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The implementation of Direct Instruction: A model for school reform

Bessellieu, F. B.
This study examines the implementation of the Direct Instruction (DI) programs Reading Mastery (RM) and Language for Learning (LL) in an elementary school with a large percentage of low-SES students. These programs were implemented in one kindergarten, one first grade, and one second grade classroom. The remaining classrooms in the school served as control groups for the study. The process of the implementation, its effect on the students’ reading achievement, and teachers’ skills and expectations are discussed. Curriculum-based placement tests were administered for pre- and posttest measures. Results indicate that students who received DI in kindergarten, first, and second grade significantly increased their skills between the pretest and posttest period of less than two months. Students who received DI in reading and language mastered more skills and concepts than students who did not receive DI. Additionally, students in DI classrooms were reported to have greater attention to lesson activities and a decrease in off-task behavior. (Copyright © 2011, National Institute for Direct Instruction (NIFDI). All rights reserved).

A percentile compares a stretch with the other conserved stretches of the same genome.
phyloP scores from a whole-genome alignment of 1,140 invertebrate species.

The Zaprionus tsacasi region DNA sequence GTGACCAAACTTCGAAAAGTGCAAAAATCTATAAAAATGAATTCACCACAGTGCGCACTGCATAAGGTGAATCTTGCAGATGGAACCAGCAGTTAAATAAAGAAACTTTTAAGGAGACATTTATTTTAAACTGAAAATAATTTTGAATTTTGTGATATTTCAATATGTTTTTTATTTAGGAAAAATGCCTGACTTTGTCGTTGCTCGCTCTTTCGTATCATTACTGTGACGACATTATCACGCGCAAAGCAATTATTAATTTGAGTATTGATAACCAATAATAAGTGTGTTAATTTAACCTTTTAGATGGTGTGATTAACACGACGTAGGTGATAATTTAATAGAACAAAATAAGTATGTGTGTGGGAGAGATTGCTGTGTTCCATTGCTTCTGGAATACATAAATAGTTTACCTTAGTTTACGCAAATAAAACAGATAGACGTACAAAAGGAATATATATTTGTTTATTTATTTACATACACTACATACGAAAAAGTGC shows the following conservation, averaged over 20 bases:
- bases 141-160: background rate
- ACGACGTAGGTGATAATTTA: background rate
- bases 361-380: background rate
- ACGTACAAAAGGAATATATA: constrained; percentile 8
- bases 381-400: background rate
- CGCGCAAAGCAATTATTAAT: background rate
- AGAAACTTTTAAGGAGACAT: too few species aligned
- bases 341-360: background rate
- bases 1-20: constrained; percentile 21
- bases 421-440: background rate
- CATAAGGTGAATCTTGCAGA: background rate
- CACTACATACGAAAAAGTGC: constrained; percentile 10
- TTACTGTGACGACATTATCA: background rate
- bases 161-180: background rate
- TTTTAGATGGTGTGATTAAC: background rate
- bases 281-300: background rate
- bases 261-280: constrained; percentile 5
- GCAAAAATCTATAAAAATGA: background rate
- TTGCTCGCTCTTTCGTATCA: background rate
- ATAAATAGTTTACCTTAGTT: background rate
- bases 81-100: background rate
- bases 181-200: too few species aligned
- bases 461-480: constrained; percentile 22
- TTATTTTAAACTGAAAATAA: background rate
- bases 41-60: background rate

Research areas:
Main publication type:
Program Effectiveness
Reading Mastery; Reading Mastery Fast Cycle; Language for Learning; implementation; teacher training; teacher perceptions; student behavior; behavior management
Unpublished master’s thesis, University of North Carolina at Wilmington
Design type:
Pretest posttest control group design with matched comparisons
Fidelity monitored:
Students included:
Elementary students, kindergarten students, low-SES students, disadvantaged students
South, elementary school

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